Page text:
Atmos. Chem. Phys. Discuss., 7, 1823-1847, 2007
www.atmos-chem-phys-discuss.net/7/1823/2007/
doi:10.5194/acpd-7-1823-2007
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This discussion paper has been under review for the journal Atmospheric Chemistry and Physics (ACP). Please refer to the corresponding final paper in ACP.
Enhanced tropospheric BrO concentrations over the Antarctic sea ice belt in mid winter observed from MAX-DOAS observations on board the research vessel Polarstern
T. Wagner1, O. Ibrahim2, R. Sinreich2, U. Frieß2, and U. Platt2
1Max-Planck-Institute for Chemistry, Mainz, Germany
2Institut für Umweltphysik, University of Heidelberg, Heidelberg, Germany

Abstract. We present Multi AXis-Differential Optical Absorption Spectroscopy (MAX-DOAS) observations of tropospheric BrO carried out on board the German research vessel Polarstern during the Antarctic winter 2006. Polarstern entered the area of first year sea ice around Antarctica on 24 June 2006 and stayed within this area until 15 August 2006. For the period when the ship cruised inside the first year sea ice belt, enhanced BrO concentrations were almost continuously observed. One interesting exception appeared on 7 July 2006, when the sun elevation angle was < about –2.8° indicating that for low insulation the photolysis of Br2 and/or HOBr is too slow to provide sufficient amounts of Br radicals. Before and after the period inside the first year sea ice belt, typically low BrO concentrations were observed. Our observations indicate that enhanced BrO concentrations around Antarctica exist about one month earlier than observed by satellite instruments. The small BrO concentrations over the open oceans indicate a short atmospheric lifetime of activated bromine without contact to areas of first year sea ice. From detailed radiative transfer simulations we find that MAX-DOAS observations are about one order of magnitude more sensitive to near-surface BrO than satellite observations. In contrast to satellite observations the MAX-DOAS sensitivity hardly decreases for large solar zenith angles and is almost independent from the ground albedo. Thus this technique is very well suited for observations in polar regions close to the solar terminator. Furthermore, combination of both techniques could yield additional information on the vertical distribution of BrO in the lower troposphere.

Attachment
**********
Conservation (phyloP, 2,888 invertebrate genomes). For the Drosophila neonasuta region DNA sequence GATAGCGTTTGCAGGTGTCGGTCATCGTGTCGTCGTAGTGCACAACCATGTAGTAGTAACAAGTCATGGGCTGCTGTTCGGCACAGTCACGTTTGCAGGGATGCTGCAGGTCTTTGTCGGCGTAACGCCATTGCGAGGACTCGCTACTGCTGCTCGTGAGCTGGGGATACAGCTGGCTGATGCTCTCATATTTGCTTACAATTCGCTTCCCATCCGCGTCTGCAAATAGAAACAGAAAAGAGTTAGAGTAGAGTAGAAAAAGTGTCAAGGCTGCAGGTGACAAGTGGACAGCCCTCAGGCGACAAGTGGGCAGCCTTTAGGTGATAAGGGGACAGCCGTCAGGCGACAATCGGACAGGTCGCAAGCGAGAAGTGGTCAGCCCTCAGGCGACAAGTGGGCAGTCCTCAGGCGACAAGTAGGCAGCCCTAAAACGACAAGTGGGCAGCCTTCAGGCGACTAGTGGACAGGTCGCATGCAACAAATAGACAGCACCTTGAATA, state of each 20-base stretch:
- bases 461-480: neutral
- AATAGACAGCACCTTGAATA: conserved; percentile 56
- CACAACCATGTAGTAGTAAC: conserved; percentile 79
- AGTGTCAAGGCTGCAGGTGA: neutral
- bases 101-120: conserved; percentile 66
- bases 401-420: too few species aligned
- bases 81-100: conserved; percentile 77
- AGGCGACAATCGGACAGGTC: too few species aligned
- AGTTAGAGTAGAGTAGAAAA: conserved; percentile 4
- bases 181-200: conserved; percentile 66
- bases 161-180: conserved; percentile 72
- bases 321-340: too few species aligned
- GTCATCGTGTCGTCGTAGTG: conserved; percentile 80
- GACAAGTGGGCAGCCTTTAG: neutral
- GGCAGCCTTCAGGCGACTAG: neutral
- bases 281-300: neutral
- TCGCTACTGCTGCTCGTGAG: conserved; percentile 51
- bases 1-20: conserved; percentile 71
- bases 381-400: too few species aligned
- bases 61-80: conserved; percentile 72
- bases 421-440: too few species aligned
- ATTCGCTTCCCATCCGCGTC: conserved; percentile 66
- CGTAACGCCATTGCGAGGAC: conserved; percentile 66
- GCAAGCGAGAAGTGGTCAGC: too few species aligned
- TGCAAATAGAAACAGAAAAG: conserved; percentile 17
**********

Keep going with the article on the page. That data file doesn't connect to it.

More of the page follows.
Citation: Wagner, T., Ibrahim, O., Sinreich, R., Frieß, U., and Platt, U.: Enhanced tropospheric BrO concentrations over the Antarctic sea ice belt in mid winter observed from MAX-DOAS observations on board the research vessel Polarstern, Atmos. Chem. Phys. Discuss., 7, 1823-1847, doi:10.5194/acpd-7-1823-2007, 2007.
 
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